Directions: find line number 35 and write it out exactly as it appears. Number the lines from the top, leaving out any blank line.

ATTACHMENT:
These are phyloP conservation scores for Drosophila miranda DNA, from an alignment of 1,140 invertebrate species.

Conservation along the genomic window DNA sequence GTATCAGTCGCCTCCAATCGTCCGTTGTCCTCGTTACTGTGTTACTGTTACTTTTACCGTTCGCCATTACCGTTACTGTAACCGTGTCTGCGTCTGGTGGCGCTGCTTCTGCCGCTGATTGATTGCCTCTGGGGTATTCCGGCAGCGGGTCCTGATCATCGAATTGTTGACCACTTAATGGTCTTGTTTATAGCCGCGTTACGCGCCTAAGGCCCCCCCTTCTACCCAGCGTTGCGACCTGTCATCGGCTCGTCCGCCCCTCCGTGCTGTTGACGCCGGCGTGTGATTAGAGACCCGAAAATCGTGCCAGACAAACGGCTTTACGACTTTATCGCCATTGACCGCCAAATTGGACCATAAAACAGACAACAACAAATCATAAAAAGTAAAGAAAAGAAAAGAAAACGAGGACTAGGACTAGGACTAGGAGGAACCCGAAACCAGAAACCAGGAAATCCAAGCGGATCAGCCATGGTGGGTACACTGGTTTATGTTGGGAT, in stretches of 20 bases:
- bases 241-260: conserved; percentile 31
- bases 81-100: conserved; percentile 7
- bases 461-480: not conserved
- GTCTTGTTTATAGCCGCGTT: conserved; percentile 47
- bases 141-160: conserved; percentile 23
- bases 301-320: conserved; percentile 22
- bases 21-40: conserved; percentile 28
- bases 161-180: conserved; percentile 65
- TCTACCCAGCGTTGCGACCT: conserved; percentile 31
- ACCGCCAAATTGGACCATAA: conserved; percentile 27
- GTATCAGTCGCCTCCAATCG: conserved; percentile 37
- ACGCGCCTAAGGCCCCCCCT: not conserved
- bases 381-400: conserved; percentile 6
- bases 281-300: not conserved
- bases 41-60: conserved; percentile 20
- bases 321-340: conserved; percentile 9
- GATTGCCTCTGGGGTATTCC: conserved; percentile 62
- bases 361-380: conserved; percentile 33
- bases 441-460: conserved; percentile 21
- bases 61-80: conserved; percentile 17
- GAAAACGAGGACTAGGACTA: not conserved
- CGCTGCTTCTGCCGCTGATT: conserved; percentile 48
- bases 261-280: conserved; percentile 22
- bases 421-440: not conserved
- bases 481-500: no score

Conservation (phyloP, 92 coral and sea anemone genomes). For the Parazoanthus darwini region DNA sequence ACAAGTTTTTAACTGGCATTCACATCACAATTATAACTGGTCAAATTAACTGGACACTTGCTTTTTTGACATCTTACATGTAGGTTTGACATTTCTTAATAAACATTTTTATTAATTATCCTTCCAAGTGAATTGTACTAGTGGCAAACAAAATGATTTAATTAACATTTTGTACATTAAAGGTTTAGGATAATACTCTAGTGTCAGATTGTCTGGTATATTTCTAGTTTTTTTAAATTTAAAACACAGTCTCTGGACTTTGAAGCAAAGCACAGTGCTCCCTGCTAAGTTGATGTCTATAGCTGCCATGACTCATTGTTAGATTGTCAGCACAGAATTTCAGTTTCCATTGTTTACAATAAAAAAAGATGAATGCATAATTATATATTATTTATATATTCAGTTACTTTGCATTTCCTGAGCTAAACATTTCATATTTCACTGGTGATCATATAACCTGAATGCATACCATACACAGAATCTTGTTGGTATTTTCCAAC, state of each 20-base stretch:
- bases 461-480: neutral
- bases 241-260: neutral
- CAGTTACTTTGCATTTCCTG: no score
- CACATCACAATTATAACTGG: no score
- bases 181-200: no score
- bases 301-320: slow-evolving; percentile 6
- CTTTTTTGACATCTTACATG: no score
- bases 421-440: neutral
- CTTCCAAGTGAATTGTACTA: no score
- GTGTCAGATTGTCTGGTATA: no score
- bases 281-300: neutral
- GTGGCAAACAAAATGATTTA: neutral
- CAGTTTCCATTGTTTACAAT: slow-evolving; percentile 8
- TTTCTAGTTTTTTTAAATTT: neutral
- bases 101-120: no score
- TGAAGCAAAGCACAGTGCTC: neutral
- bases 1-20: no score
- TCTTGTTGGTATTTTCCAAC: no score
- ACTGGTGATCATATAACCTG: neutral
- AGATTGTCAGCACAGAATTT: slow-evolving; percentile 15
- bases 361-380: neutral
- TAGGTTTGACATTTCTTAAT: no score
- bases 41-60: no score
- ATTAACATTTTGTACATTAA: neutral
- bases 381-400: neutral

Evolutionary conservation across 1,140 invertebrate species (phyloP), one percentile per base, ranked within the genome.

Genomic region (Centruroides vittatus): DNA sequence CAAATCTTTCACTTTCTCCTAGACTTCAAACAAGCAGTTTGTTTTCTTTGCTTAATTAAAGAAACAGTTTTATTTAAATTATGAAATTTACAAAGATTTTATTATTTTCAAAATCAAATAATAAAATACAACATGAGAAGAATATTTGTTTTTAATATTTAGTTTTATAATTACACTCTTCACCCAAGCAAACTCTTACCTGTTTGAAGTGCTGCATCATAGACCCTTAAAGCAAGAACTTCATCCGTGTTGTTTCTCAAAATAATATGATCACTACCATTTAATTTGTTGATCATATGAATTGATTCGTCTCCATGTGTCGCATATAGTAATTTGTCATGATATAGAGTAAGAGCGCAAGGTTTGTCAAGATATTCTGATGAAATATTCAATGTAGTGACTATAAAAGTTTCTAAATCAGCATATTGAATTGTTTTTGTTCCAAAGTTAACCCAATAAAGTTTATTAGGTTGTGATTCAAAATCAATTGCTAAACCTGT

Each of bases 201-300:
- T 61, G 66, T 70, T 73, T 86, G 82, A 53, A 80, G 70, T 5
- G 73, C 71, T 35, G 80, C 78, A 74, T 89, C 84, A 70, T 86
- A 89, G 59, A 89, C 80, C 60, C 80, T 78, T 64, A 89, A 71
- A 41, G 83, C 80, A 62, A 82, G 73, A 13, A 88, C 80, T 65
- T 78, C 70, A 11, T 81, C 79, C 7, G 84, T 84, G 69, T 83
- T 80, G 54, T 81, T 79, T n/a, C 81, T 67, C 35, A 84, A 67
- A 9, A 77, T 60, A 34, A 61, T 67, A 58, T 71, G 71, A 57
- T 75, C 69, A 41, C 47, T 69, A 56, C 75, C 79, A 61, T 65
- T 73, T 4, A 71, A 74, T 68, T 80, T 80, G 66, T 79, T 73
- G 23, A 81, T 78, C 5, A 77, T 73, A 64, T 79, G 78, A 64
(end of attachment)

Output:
- CTTTTTTGACATCTTACATG: no score